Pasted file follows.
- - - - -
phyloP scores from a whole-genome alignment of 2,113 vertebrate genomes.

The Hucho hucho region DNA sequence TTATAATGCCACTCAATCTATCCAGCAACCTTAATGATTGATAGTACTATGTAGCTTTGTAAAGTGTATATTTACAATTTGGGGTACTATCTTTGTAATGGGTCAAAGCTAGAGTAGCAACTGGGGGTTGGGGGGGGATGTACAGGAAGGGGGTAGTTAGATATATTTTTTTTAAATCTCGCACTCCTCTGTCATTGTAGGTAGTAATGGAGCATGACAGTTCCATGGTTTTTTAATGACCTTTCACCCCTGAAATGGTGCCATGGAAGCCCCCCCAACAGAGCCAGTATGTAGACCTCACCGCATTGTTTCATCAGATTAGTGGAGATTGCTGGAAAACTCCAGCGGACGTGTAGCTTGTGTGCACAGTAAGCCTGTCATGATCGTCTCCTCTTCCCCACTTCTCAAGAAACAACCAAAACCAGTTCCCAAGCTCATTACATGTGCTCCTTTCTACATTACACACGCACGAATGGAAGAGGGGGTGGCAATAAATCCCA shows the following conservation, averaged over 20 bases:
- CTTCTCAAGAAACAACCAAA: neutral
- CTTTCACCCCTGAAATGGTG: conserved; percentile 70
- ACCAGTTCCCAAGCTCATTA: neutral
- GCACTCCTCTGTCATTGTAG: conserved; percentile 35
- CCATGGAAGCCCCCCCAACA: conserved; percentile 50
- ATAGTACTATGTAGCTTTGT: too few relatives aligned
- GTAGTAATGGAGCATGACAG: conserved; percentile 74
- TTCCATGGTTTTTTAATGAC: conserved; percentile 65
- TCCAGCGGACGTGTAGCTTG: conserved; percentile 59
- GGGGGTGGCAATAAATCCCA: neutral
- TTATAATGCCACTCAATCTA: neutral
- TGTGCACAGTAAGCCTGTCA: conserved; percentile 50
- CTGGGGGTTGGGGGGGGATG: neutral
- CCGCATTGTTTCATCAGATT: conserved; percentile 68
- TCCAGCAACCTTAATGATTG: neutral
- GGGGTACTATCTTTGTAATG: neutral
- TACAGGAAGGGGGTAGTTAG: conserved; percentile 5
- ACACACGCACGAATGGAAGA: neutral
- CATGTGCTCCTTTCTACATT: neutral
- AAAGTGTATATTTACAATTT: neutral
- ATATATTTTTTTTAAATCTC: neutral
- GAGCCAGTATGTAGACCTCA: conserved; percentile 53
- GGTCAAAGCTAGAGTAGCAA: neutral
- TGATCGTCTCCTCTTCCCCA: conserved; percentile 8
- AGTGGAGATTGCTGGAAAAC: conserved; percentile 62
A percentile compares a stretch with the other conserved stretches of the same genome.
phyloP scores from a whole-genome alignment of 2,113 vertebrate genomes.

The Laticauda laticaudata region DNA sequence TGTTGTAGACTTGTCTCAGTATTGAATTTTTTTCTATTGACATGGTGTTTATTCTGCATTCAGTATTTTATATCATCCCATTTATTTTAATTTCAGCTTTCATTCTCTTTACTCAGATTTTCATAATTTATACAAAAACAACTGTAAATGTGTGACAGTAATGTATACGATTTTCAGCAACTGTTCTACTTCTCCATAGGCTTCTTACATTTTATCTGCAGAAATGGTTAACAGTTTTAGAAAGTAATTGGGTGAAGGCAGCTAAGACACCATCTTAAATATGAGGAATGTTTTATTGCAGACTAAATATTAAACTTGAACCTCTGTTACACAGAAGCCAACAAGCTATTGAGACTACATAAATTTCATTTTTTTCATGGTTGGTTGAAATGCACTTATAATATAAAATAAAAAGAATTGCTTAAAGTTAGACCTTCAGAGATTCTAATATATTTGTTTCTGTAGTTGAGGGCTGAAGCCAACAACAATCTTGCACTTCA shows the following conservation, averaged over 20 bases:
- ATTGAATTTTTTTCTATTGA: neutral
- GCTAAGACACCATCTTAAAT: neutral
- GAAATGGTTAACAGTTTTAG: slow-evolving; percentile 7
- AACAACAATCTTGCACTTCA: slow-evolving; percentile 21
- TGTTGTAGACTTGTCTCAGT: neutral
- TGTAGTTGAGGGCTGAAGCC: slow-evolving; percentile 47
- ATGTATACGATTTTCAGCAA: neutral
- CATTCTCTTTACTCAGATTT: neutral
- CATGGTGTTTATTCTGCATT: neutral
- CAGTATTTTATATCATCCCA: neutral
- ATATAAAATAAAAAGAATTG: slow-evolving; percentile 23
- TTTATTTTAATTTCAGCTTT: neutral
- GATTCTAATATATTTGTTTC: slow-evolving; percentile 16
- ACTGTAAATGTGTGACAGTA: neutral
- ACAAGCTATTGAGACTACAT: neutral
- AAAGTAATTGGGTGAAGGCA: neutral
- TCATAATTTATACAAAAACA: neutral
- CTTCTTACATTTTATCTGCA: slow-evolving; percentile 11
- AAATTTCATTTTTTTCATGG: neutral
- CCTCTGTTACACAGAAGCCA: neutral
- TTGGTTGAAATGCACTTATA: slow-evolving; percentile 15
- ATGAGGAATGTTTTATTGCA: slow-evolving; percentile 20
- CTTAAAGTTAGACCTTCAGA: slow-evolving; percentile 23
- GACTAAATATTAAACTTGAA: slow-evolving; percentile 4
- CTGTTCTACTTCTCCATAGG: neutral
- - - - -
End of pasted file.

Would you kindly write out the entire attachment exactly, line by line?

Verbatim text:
phyloP scores from a whole-genome alignment of 2,113 vertebrate genomes.

The Hucho hucho region DNA sequence TTATAATGCCACTCAATCTATCCAGCAACCTTAATGATTGATAGTACTATGTAGCTTTGTAAAGTGTATATTTACAATTTGGGGTACTATCTTTGTAATGGGTCAAAGCTAGAGTAGCAACTGGGGGTTGGGGGGGGATGTACAGGAAGGGGGTAGTTAGATATATTTTTTTTAAATCTCGCACTCCTCTGTCATTGTAGGTAGTAATGGAGCATGACAGTTCCATGGTTTTTTAATGACCTTTCACCCCTGAAATGGTGCCATGGAAGCCCCCCCAACAGAGCCAGTATGTAGACCTCACCGCATTGTTTCATCAGATTAGTGGAGATTGCTGGAAAACTCCAGCGGACGTGTAGCTTGTGTGCACAGTAAGCCTGTCATGATCGTCTCCTCTTCCCCACTTCTCAAGAAACAACCAAAACCAGTTCCCAAGCTCATTACATGTGCTCCTTTCTACATTACACACGCACGAATGGAAGAGGGGGTGGCAATAAATCCCA shows the following conservation, averaged over 20 bases:
- CTTCTCAAGAAACAACCAAA: neutral
- CTTTCACCCCTGAAATGGTG: conserved; percentile 70
- ACCAGTTCCCAAGCTCATTA: neutral
- GCACTCCTCTGTCATTGTAG: conserved; percentile 35
- CCATGGAAGCCCCCCCAACA: conserved; percentile 50
- ATAGTACTATGTAGCTTTGT: too few relatives aligned
- GTAGTAATGGAGCATGACAG: conserved; percentile 74
- TTCCATGGTTTTTTAATGAC: conserved; percentile 65
- TCCAGCGGACGTGTAGCTTG: conserved; percentile 59
- GGGGGTGGCAATAAATCCCA: neutral
- TTATAATGCCACTCAATCTA: neutral
- TGTGCACAGTAAGCCTGTCA: conserved; percentile 50
- CTGGGGGTTGGGGGGGGATG: neutral
- CCGCATTGTTTCATCAGATT: conserved; percentile 68
- TCCAGCAACCTTAATGATTG: neutral
- GGGGTACTATCTTTGTAATG: neutral
- TACAGGAAGGGGGTAGTTAG: conserved; percentile 5
- ACACACGCACGAATGGAAGA: neutral
- CATGTGCTCCTTTCTACATT: neutral
- AAAGTGTATATTTACAATTT: neutral
- ATATATTTTTTTTAAATCTC: neutral
- GAGCCAGTATGTAGACCTCA: conserved; percentile 53
- GGTCAAAGCTAGAGTAGCAA: neutral
- TGATCGTCTCCTCTTCCCCA: conserved; percentile 8
- AGTGGAGATTGCTGGAAAAC: conserved; percentile 62
A percentile compares a stretch with the other conserved stretches of the same genome.
phyloP scores from a whole-genome alignment of 2,113 vertebrate genomes.

The Laticauda laticaudata region DNA sequence TGTTGTAGACTTGTCTCAGTATTGAATTTTTTTCTATTGACATGGTGTTTATTCTGCATTCAGTATTTTATATCATCCCATTTATTTTAATTTCAGCTTTCATTCTCTTTACTCAGATTTTCATAATTTATACAAAAACAACTGTAAATGTGTGACAGTAATGTATACGATTTTCAGCAACTGTTCTACTTCTCCATAGGCTTCTTACATTTTATCTGCAGAAATGGTTAACAGTTTTAGAAAGTAATTGGGTGAAGGCAGCTAAGACACCATCTTAAATATGAGGAATGTTTTATTGCAGACTAAATATTAAACTTGAACCTCTGTTACACAGAAGCCAACAAGCTATTGAGACTACATAAATTTCATTTTTTTCATGGTTGGTTGAAATGCACTTATAATATAAAATAAAAAGAATTGCTTAAAGTTAGACCTTCAGAGATTCTAATATATTTGTTTCTGTAGTTGAGGGCTGAAGCCAACAACAATCTTGCACTTCA shows the following conservation, averaged over 20 bases:
- ATTGAATTTTTTTCTATTGA: neutral
- GCTAAGACACCATCTTAAAT: neutral
- GAAATGGTTAACAGTTTTAG: slow-evolving; percentile 7
- AACAACAATCTTGCACTTCA: slow-evolving; percentile 21
- TGTTGTAGACTTGTCTCAGT: neutral
- TGTAGTTGAGGGCTGAAGCC: slow-evolving; percentile 47
- ATGTATACGATTTTCAGCAA: neutral
- CATTCTCTTTACTCAGATTT: neutral
- CATGGTGTTTATTCTGCATT: neutral
- CAGTATTTTATATCATCCCA: neutral
- ATATAAAATAAAAAGAATTG: slow-evolving; percentile 23
- TTTATTTTAATTTCAGCTTT: neutral
- GATTCTAATATATTTGTTTC: slow-evolving; percentile 16
- ACTGTAAATGTGTGACAGTA: neutral
- ACAAGCTATTGAGACTACAT: neutral
- AAAGTAATTGGGTGAAGGCA: neutral
- TCATAATTTATACAAAAACA: neutral
- CTTCTTACATTTTATCTGCA: slow-evolving; percentile 11
- AAATTTCATTTTTTTCATGG: neutral
- CCTCTGTTACACAGAAGCCA: neutral
- TTGGTTGAAATGCACTTATA: slow-evolving; percentile 15
- ATGAGGAATGTTTTATTGCA: slow-evolving; percentile 20
- CTTAAAGTTAGACCTTCAGA: slow-evolving; percentile 23
- GACTAAATATTAAACTTGAA: slow-evolving; percentile 4
- CTGTTCTACTTCTCCATAGG: neutral